14 August 2019

    Drew Hook

    Google Stadia explained

    If Google's cloud gaming service, Stadia, delivers on its promises, the need for expensive gaming equipment may soon become a thing of the past.

    Stadia in brief

    What is Google Stadia? Google's big move into gaming – a 'Netflix for gaming' streaming service that's a true console competitor. One to rival (and potentially lead) the next generation of gameplay.

    When does it launch? At some point in November 2019, with launch territories including the USA, Canada and UK. Unfortunately, there is no release date for South Africa yet. 

    How much will it cost? US$9.99 / £8.99 per month for full 4K HDR streaming via Stadia Pro, or you can purchase games with Stadia Base.

    The Netflix of gaming

    Since the early 00s the video game market has been dominated by the 'big three' console developers – Sony, Microsoft and Nintendo – to such an extent that gaming development cycles are often measured by the release of the latest version of each developer's console. The downside of this is that if you own a single console, like an Xbox, you miss out on exclusive titles for other consoles (such as 'Bloodborne' for PS4 and 'Legend of Zelda: Breath of the Wild' for Nintendo Switch). But all this may soon change, as Google has recently stepped into the gaming market with the announcement of their cloud-based, gaming platform, Google Stadia.

    The streaming platform announced at the Game Developers Conference in San Francisco aims to stream high-quality games, which have traditionally been played on video game consoles and PCs. Stadia will be fully integrated with YouTube, also owned by Google. Because Stadia is built around the cloud, gamers can instantly access titles without the need for a physical disc. Think Netflix, but for games. Google says gamers can boot up the game of their choice in as little as five seconds. When Stadia becomes available, Google says the service will stream games up to 4K and 60 frames per second with HDR and surround sound. In the future, Stadia may even support 8K streaming.

    The potential benefits of a service like this are that you no longer have to worry about owning the latest console or most expensive hardware to play the game of your choice. Because Stadia works through the cloud, you simply stream the game of choice in the same way you would a movie or series from Netflix or Showmax. However, Stadia differs slightly from these streaming services in that, while paying for a subscription for Stadia, you will still need to purchase the games that you want to play (you just won't own a physical copy of your purchase as it will live in the cloud).

    The ever-growing library of Google Stadia games is looking impressive, especially considering that you don't need a console or powerful PC to enjoy these titles. The Stadia Connect presentation on 6 June even threw in a handful of world-first reveals, including Baldurs Gate 3, from the studio that brought you the Divinity: Original Sin series, and Gylt, an intriguing Lovecraftian horror game from the makers of Rime. Here is a selection of confirmed games coming to Google Stadia, with more on the way. (Although they didn't have anything to show just yet, Capcom, EA and Rockstar are also coming to Stadia in some capacity.)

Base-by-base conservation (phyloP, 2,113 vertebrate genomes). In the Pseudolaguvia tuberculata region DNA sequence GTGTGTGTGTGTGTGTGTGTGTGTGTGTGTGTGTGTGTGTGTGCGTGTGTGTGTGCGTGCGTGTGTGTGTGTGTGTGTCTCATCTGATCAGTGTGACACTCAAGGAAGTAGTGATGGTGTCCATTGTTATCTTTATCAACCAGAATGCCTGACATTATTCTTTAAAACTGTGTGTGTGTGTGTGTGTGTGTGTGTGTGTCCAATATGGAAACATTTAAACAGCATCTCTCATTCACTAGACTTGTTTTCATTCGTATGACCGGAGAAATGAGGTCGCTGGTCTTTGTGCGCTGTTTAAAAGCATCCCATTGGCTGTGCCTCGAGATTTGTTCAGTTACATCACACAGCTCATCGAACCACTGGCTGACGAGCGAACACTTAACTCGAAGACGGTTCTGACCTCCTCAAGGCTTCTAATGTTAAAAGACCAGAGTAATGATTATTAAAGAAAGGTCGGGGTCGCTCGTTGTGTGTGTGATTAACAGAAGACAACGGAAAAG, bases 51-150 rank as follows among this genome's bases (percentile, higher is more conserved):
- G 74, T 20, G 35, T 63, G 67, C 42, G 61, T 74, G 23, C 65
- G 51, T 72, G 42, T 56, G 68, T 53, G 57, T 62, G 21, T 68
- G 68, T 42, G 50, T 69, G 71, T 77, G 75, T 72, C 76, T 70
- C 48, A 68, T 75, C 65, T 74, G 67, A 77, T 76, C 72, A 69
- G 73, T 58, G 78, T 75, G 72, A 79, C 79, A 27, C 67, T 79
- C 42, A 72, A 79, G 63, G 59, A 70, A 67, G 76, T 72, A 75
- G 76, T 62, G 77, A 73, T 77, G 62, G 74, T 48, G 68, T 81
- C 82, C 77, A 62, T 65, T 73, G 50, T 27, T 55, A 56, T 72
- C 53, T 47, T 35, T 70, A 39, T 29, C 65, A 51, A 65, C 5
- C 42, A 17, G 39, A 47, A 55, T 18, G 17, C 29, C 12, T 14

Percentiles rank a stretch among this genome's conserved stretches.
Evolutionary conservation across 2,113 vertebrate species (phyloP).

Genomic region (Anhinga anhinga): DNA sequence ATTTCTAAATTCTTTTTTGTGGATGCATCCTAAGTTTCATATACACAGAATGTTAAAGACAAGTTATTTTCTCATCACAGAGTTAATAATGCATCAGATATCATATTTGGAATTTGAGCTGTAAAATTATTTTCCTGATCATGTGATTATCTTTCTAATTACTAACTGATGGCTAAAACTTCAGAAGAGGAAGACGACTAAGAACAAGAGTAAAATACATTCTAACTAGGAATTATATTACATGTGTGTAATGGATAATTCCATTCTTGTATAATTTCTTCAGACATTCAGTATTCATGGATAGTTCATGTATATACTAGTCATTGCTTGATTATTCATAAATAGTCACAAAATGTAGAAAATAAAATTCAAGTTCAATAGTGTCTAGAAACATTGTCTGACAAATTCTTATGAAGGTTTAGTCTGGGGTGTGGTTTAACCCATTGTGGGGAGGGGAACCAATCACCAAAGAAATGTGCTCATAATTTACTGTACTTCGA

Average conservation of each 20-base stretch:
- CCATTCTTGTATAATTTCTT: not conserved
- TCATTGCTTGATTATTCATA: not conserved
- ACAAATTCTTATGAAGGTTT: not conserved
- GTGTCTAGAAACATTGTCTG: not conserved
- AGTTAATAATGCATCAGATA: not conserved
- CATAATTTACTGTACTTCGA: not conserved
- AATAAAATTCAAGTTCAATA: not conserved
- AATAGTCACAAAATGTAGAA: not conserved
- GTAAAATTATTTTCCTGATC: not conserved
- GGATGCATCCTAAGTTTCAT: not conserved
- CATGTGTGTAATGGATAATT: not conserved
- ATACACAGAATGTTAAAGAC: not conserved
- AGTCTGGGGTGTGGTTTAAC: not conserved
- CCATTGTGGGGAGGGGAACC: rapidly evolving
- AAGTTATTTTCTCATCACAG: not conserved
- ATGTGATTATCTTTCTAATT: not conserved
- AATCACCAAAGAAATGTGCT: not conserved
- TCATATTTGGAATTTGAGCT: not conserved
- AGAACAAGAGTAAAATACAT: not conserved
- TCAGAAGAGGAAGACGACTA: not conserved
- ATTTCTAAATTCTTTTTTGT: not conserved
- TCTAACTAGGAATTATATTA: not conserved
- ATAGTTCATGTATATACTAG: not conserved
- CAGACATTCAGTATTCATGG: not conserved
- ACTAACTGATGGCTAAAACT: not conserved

• Dragon Ball Xenoverse 2
    • Doom Eternal
    • Wolfenstein: Youngblood
    • Destiny 2
    • Gylt
    • Baldur's Gate 3
    • Metro Exodus
    • Football Manager 2020
    • The Elder Scrolls Online

    Controlling the action

    According to Google, Stadia will support a number of different controllers at its launch, including the Xbox and PS4 versions. Gamers will also be able to use a keyboard and mouse for more precise control.

    Additionally, Google is launching its own controller that features deeper integration with Stadia. While the design of the controller sticks close to tradition, it does come with two additional buttons with extra Stadia functionality. One button is for Google Assistant, in case you need help during a particularly challenging puzzle. The other button is for sharing content on YouTube. Users will have control over how their clips are shared, whether it be private or among select friends. The controller can also directly connect to Stadia through wifi for the best possible gaming performance. When the Stadia controller launches, it'll be available in white, black, and aqua, similar to the company's Pixel smartphone lineup.

    Controller specs

    • Wifi: Dual-band (2.4GHz/5GHz) IEEE 802.11 a/b/g/n/ac connectivity
    • Bluetooth: Bluetooth Low Energy 4.2 (BLE)
    • Headset jack: 3.5mm headset jack for headsets with or without a microphone
    • USB: USB-C port for charging, wired gameplay, and accessories such as USB-C headsets. HID-compliant
    • Weight: 268g
    • Dimensions: 163x105x65mm
    • Google Assistant: Google Assistant button to trigger microphone
    • Capture button: Quick access to image and video capture
    • Battery: Internal rechargeable Li-Ion battery

    Broadcasting to the world 

    Stadia has also been designed to bring YouTube creators and audiences together. Say your favourite content creator is playing NBA 2K19. With a new feature called Crowd Play, you can request to play with or against them at the press of a button. If you're an aspiring content creator, Stadia will make it really easy to capture content, create highlights and Livestream gameplay, with no extra capture cards or complicated setup. Finally, users will be able to access Google Assistant to watch YouTube videos while playing a game. Say, for example, you can't figure out the solution to a puzzle, just ask Assistant for help and it will find a YouTube video with the answer.

    Stadia will launch at some point in November 2019 throughout the US and UK.

    Drew Hook